Another senator whose stocks were sold earlier this year before the stock market sharply declined said she’d welcome an investigation into the sales.
Sen. Richard Burr (R-N.C.), the Senate Intelligence Committee chairman, told the Senate Ethics Committee that an independent investigation of sales he made are warranted. Sen. Kelly Loeffler (R-Ga.), the newest member of the body, said she’s also welcome a probe into sales of her shares.
“I’m happy to answer any and all questions and would submit to whatever review is needed,” she said on CNBC’s “The Exchange.”
Loeffler said in a statement that investment decisions for her portfolio are made by third-party advisers. She wasn’t informed of the sales and purchases until Feb. 16, three weeks after they were made.
“I am very confident that we have followed the letter and spirit of the law,” the senator said during her television appearance.
Loeffler’s husband, Jeff Sprecher, is CEO of the New York Stock Exchange and its holding company, Intercontinental Exchange.
Intercontinental Exchange said in a statement that the couple’s over two dozen transactions, which were mostly sales, were in compliance with the company’s policies.
The sales started on Jan. 24, the same day most senators received a closed-door briefing about the threat of the new CCP virus, which causes the potentially deadly COVID-19 disease.
The Epoch Times refers to the novel coronavirus as the CCP virus because the Chinese Communist Party’s coverup and mishandling allowed the virus to spread throughout China and create a global pandemic.
The sales totaled between $1.3 million and $3.1 million and included Exxon Mobil Corporation, a worldwide oil company, and Resideo Technologies, a company that makes smart home products.
Loeffler also bought several stocks, including up to $250,000 in Citrix shares, according to Senate disclosure forms. The company that sells software helping people working from home.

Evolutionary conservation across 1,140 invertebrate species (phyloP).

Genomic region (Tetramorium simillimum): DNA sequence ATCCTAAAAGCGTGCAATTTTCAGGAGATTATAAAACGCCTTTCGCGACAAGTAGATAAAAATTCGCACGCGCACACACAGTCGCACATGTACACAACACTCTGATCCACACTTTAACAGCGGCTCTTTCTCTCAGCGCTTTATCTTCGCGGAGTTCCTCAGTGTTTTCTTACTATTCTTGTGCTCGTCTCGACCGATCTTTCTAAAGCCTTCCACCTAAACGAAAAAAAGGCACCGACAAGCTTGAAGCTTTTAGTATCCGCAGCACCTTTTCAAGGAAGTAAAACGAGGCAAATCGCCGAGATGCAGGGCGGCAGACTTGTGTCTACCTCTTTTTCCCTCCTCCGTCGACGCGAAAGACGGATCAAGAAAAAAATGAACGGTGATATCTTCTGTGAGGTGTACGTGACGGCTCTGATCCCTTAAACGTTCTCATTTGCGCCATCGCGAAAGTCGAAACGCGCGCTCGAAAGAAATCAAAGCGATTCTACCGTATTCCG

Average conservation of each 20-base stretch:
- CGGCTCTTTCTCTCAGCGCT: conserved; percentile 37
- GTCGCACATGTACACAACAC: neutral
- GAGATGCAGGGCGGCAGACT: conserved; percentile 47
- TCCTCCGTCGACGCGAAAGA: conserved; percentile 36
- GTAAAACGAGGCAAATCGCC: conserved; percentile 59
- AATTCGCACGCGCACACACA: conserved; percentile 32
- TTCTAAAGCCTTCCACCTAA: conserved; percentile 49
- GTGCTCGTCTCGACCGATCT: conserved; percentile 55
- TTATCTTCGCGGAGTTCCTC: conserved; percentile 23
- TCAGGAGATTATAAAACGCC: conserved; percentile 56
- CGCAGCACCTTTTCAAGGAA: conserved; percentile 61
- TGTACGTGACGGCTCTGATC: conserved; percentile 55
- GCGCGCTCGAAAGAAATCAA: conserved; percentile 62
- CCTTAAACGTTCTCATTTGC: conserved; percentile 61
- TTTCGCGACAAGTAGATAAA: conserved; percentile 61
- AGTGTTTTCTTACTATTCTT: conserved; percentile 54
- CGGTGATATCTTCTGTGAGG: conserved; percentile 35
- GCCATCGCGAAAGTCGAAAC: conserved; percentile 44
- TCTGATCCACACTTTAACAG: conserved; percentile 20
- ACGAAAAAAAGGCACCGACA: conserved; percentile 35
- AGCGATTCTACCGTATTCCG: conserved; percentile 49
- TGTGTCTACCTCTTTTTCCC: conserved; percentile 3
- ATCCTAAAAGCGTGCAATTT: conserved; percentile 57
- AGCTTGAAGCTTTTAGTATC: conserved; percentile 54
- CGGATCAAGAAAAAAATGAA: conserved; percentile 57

Loeffler described the activity as a mix of buys and sells. Some of the trades were “quite bullish,” she said during the CNBC appearance.
Two groups filed ethics complaints against Loeffler and other senators who sold stocks after the briefing, citing the Stop Trading on Congressional Knowledge Act, which bars members of Congress from using “non-public information” for making a private profit.
“These potential violations of insider trading laws and the STOCK Act by these Senators, outlined in widespread media reports, show what appears to be contempt for the law and further a contempt for the American people these Senators have sworn to serve,” Karen Hobert Flynn, president of one of the groups, Common Cause, said in a statement.
Loeffler was sworn into office on Jan. 6 after being selected by Georgia Gov. Brian Kemp to replace Sen. Johnny Isakson (R-Ga.), who left office early because of health issues.
The seat is up for election in November.
Rep. Doug Collins (R-Ga.), who is challenging Loeffler for the seat, condemned the senator in a statement, writing, “People are losing their jobs, their businesses, their retirements, and even their lives and Kelly Loeffler is profiting off their pain?”
“I’m sickened just thinking about it,” he added.